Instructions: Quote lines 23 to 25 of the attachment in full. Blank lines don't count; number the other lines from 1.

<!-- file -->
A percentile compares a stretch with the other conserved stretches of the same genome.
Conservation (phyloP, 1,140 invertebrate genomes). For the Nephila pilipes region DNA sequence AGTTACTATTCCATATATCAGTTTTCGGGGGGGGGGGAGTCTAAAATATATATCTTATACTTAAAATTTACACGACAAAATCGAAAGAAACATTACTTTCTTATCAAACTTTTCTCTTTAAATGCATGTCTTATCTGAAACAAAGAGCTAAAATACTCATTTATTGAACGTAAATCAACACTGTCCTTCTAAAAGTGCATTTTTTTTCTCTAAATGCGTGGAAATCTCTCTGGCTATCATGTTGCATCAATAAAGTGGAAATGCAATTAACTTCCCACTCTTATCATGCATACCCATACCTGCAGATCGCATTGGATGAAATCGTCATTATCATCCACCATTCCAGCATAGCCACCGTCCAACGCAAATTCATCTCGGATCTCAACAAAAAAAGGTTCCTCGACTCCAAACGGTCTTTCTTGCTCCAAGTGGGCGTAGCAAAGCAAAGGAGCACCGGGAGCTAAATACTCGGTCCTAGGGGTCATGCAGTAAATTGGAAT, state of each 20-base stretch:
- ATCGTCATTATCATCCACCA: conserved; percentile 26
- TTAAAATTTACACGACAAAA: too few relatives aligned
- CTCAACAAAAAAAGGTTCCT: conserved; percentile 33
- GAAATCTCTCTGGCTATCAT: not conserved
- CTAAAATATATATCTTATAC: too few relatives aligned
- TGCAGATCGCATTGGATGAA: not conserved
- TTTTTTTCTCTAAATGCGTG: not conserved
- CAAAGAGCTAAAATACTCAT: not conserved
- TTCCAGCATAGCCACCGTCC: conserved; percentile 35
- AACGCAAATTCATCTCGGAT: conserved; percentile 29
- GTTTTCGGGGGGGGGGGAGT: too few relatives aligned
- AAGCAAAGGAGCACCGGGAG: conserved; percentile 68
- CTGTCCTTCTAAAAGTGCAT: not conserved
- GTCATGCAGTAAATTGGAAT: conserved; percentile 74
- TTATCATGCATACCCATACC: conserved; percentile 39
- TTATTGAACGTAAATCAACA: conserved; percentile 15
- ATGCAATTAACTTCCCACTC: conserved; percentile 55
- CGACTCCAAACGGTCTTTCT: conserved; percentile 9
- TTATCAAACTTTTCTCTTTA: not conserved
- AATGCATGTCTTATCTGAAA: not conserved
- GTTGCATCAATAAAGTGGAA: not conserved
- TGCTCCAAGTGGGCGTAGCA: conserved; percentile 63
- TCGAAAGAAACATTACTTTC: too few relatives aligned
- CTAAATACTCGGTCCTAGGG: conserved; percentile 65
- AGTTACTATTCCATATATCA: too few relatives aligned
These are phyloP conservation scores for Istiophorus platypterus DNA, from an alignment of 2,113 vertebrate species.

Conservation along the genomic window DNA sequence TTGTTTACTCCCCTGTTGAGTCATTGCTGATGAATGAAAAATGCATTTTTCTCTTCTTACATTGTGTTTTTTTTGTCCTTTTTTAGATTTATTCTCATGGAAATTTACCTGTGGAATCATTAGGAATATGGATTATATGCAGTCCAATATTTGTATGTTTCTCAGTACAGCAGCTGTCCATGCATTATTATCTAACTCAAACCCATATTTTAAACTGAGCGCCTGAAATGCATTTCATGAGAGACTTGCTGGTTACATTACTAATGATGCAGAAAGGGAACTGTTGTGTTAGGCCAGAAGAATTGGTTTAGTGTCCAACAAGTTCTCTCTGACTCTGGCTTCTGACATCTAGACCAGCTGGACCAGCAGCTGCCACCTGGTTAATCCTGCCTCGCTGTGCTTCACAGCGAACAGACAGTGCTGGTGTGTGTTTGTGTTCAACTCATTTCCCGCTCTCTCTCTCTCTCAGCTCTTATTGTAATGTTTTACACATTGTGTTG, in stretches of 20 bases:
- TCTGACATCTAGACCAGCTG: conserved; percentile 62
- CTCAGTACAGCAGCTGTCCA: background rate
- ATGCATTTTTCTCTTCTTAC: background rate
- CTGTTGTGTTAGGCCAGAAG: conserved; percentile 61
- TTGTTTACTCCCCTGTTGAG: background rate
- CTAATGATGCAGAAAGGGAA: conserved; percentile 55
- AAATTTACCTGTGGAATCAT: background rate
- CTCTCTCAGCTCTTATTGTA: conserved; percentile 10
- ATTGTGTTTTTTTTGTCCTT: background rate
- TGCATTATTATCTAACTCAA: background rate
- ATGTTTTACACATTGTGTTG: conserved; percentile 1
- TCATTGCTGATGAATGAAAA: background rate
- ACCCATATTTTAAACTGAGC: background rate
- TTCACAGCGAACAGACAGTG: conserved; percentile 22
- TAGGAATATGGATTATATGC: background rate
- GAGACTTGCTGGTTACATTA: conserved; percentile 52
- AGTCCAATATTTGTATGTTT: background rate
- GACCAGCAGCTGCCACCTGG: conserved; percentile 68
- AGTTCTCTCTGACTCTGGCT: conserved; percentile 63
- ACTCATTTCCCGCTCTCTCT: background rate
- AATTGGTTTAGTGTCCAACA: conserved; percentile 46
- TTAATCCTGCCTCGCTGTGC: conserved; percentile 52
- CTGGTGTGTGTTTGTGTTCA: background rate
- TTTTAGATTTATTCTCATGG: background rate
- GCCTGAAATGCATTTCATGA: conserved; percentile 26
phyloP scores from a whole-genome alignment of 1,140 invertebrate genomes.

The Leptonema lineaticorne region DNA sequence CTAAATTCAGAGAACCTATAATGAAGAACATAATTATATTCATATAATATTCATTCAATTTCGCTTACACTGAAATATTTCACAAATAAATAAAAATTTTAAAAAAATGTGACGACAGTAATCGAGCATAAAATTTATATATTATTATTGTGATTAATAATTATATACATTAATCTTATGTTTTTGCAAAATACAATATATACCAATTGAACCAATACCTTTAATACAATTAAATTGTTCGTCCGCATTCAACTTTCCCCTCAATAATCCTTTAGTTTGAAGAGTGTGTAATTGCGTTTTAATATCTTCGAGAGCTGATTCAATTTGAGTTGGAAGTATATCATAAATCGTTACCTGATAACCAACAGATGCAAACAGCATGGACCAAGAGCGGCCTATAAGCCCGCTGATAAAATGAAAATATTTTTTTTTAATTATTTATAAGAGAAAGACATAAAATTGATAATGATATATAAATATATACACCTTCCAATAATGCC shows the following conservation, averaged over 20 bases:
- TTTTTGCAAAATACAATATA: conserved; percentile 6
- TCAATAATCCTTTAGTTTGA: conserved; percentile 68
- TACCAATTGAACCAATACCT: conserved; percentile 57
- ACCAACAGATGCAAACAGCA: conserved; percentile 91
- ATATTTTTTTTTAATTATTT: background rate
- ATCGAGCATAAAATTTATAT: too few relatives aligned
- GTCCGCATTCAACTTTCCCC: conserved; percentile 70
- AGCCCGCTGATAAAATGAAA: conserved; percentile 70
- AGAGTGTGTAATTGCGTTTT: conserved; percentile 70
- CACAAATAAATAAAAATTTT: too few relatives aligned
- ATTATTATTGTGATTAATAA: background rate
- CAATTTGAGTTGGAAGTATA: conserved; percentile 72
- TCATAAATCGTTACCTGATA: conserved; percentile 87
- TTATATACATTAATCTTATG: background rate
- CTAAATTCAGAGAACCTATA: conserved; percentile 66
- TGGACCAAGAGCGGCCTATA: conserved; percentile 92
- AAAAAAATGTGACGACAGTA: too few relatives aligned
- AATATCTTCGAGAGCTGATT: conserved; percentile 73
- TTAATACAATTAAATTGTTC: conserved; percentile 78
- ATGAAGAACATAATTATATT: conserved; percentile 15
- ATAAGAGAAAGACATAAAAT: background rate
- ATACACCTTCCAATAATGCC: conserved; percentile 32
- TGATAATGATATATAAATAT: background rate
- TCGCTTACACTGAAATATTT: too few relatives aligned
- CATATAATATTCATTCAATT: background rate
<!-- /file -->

- GTTGCATCAATAAAGTGGAA: not conserved
- TGCTCCAAGTGGGCGTAGCA: conserved; percentile 63
- TCGAAAGAAACATTACTTTC: too few relatives aligned